Asia

Thai elections: Polls close in general poll

Protest in Bangkok (2 March 2014) Image copyright Reuters
Image caption Protesters marched through central Bangkok on Sunday but there were no reports of disruptions

Voting has ended in five provinces in Thailand that were unable to hold polls in last month's general election because of anti-government protests.

No disturbances were reported in Sunday's ballot, but correspondents say voter turnout was only around 10%.

Polls also stayed closed in many areas affected by February's rallies, with the election commission saying the situation there remained too tense.

Thailand has been in a political crisis since mass rallies began in November.

Protesters are calling for Prime Minister Yingluck Shinawatra to resign, and want her government to be replaced by an unelected "people's council" to reform the political system.

The opposition alleges that money politics have corrupted Thailand's democracy and that Ms Yingluck is controlled by her brother, ousted former Prime Minister Thaksin Shinawatra, who lives in self-imposed exile.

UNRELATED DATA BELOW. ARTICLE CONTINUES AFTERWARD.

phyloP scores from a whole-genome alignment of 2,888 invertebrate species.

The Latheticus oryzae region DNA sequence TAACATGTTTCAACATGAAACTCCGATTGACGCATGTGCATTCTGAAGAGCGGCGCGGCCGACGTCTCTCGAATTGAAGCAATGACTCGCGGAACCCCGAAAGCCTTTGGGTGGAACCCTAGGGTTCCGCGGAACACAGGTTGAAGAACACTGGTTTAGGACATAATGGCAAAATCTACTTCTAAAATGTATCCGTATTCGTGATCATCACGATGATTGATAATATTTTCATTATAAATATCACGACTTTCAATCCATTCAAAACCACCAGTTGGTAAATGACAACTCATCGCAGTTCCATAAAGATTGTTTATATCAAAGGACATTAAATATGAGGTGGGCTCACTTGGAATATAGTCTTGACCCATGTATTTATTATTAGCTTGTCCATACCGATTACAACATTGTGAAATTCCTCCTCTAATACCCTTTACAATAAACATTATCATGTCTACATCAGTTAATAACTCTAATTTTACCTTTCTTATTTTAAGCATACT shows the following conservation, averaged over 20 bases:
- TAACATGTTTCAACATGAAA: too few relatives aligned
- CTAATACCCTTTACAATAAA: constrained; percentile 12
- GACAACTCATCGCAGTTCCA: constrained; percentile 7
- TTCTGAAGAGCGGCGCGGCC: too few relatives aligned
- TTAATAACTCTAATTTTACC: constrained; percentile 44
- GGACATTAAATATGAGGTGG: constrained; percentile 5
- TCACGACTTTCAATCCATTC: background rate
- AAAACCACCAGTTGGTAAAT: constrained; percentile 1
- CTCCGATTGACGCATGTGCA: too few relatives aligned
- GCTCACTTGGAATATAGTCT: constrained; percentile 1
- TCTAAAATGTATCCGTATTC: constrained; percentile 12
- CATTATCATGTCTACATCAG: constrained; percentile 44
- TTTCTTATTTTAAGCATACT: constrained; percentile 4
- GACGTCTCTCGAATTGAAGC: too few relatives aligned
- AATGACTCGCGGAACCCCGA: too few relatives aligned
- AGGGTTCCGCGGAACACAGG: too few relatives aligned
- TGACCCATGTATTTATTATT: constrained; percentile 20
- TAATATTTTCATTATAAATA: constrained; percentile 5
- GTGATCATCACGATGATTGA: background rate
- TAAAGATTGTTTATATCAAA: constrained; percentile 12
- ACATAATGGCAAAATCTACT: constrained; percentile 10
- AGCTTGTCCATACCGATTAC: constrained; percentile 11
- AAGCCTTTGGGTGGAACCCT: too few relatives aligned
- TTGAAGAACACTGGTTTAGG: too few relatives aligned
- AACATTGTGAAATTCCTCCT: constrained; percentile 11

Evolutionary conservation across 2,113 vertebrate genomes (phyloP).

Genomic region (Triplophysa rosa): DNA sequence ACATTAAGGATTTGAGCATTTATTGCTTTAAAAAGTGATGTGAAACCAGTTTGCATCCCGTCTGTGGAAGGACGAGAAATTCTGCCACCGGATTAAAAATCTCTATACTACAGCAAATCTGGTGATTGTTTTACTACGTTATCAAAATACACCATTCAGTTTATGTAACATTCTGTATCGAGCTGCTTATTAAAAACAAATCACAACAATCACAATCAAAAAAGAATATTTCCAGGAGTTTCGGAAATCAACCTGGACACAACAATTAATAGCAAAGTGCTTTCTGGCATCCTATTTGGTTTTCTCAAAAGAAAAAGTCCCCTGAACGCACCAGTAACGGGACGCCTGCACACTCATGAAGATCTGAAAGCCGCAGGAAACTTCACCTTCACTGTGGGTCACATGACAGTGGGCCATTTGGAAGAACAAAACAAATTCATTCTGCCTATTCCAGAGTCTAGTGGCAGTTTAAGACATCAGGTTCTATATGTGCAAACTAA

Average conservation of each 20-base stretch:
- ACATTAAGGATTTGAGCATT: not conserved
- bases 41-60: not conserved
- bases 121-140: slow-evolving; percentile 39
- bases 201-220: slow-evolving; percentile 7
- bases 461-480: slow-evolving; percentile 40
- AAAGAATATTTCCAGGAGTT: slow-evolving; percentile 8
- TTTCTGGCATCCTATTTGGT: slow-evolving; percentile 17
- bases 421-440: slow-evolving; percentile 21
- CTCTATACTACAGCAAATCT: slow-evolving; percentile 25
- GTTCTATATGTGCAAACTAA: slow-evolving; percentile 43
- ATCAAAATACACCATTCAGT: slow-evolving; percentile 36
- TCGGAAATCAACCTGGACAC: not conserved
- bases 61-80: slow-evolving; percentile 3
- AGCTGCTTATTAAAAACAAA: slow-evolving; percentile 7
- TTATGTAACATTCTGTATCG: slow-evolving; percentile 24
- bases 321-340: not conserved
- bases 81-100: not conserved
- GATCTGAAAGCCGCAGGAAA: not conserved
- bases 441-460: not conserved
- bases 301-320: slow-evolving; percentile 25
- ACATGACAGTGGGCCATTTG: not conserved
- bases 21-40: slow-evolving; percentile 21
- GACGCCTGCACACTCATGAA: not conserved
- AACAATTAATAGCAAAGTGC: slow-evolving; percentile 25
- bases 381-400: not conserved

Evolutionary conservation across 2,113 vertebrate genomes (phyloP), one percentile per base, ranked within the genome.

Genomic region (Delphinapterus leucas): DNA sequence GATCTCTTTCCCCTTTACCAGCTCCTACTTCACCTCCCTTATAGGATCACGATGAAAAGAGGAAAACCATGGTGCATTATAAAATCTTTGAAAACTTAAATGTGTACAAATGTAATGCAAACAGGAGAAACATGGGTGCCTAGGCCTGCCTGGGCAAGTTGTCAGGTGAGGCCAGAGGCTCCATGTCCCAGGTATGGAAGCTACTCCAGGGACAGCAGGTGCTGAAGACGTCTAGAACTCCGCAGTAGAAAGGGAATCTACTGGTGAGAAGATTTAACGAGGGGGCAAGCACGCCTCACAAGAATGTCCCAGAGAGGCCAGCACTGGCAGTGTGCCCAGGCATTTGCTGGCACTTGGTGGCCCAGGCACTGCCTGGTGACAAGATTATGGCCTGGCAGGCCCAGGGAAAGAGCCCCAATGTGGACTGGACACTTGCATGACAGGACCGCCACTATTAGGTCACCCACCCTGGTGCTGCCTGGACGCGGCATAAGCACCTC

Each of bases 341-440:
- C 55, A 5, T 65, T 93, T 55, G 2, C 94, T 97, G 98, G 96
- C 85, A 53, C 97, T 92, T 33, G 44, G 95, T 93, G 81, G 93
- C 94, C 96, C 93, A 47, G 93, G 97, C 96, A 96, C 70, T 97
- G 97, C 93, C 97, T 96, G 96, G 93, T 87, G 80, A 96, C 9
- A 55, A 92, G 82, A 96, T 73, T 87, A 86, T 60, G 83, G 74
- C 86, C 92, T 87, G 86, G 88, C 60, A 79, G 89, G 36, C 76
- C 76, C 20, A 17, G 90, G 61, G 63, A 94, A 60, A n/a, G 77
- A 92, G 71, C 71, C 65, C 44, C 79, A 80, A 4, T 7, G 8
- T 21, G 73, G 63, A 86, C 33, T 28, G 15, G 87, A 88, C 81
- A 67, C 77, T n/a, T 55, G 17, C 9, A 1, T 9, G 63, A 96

Signs of flexibility

Protesters marched through the capital, Bangkok, on Sunday, but there were no signs of voters being prevented from attending polling stations, as had been the case in early February.

Image copyright Reuters
Image caption City cleaners get to work after anti-government protests left some protest sites around the capital

The BBC's Jonathan Head, in Bangkok, says the low voter turnout can be partially explained through poor publicity.

But there has also been little interest in these elections because people do not believe they will end the political paralysis, our correspondent reports.

The ballot will still leave too many parliamentary seats unfilled for a new government to be elected.

PM Yingluck is therefore stuck in a caretaker role, giving her cabinet very limited powers to govern, our correspondent says.

On Friday, protest leader Suthep Thaugsuban announced that demonstrators would end their occupation of central Bangkok in what was seen as a first sign of flexibility from the prime minister's opponents.

Talks are also planned next week between representatives from both sides.

Ms Yingluck leads a government that won elections in 2011 with broad support from rural areas. In response to the protests, she called snap elections on 2 February, which her government was widely expected to win.

However, the polls were boycotted by the opposition, and voting was disrupted by protesters at around 10% of polling stations.

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